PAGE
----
I love Shakespeare so much because his work is about collaboration, which to me is the spirit of theatre. The actors, the text, and the audience come together to create a happening, an event. PCSC lives this spirit to the letter; it’s a pleasure and an honor to be able to work with them. Can’t wait to experience the rest of the Merchant process and can’t wait for Henry IV part I!

“The Master, the Swabber, the Boatswain and I”

Hello again out there all you Shakespeare mavens and Pigeon Creek enthusiasts – Scott Wright here and it’s my turn again…

I never cease to be amazed at what I discover working on PCSC productions.  From the beginning rehearsals where we pore over the script and reference materials working out meanings of obscure words, debating pronunciations of particular words, and reveling in the subtleties of scansion (yes, I’m a Shakespeare nerd…), to the final stages of preparation as we work (sometimes sleep-deprived…) to get the finishing touches on the show.  The perseverance and talent of the people around me in this company inspire me to seek and strive for my very best – to dig deeper than I’ve ever had to before.

One of my big challenges working on The Tempest was in the company’s well-known practice of doubling.  I was given multiple roles in Macbeth – my very first show with PCSC – but since then I’ve pretty much never been “doubled.”  Being a rookie on Macbeth, I didn’t truly appreciate what it takes to convincingly pull off dual or even triple roles.  Using costumes is the most visually direct way for an audience to differentiate between characters but as an actor, what else can I do?  It’s still my voice and my face and my body they’re looking at…!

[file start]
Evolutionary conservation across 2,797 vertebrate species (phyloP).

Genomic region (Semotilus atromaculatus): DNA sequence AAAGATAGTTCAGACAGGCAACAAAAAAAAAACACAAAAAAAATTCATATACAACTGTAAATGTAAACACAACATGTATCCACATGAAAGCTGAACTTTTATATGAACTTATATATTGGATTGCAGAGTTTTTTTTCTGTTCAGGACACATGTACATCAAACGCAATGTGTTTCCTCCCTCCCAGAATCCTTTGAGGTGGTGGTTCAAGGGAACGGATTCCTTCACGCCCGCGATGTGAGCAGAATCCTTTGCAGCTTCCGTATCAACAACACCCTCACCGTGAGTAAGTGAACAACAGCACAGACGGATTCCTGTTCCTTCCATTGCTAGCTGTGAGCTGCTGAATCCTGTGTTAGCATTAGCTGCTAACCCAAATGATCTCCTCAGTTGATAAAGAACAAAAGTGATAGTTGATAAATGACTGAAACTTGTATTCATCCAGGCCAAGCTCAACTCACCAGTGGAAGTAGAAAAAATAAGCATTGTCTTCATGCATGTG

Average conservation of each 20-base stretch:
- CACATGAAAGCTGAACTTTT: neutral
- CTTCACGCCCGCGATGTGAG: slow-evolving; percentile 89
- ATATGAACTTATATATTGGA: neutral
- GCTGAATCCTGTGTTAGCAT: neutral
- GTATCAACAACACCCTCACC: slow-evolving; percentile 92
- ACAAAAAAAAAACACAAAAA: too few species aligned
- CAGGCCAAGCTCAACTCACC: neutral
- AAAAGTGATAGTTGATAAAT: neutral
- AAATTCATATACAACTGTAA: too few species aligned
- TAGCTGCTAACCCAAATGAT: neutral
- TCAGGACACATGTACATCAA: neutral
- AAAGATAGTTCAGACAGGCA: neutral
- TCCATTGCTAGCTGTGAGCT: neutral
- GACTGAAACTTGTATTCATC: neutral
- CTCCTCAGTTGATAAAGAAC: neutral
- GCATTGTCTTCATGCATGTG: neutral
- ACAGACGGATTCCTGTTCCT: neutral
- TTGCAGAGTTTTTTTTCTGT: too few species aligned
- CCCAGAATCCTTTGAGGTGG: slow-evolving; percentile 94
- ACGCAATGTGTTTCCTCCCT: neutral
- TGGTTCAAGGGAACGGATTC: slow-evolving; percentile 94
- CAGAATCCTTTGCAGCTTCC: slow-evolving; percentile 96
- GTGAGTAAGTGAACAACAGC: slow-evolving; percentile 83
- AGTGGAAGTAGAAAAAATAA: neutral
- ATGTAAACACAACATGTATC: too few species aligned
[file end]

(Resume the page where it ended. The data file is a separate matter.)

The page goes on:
The two characters I play in The Tempest are Alonzo, King of Naples and Stefano, “a drunken butler.”  The distinctions between them in the script manifest in the undercurrents of their social status, but mostly in the way they talk.

Alonzo speaks in a fairly tragical/poetical mode throughout the play.  He has lost the pomp and ceremony of his majesty – sure he’s still king, but being king of a few foolish people on a desert island might be thought of as something of a step down…  The order of his world where a hoard of people saw to his every human necessity and where his son would carry on his legacy seems to have been completely shattered.  His grief over the loss of his son and the Island’s magic draw his mind toward despair and madness.

Stefano on the other hand, suddenly finds himself free of the oppression of class and service, and with all the necessities of life at hand (i.e.- a small instrument and an intact and full butt of sack…) now fancies himself his own king.  The script shows him speaking in what seems to be a coarser dialect than that of the “court” and his mood seems to be considerably more buoyant – he’s first seen singing to himself, and especially when he finds two “subjects” & drinking buddies in his old friend Trinculo and the monster Caliban.  He never strays far though from the profane and violent truth of the world of the lower class…

So finding the ways I, as an actor, can make all these distinctions clear to the audience with my voice and movements has been an adventure that’s been both fun and challenging, and the ideas and suggestions of the other company members have been invaluable.

Well, I guess that’s about as tedious-brief I as can be about that…

Come see The Tempest and let us know how successful our doubling was (-or wasn’t…!).  Hope to see you!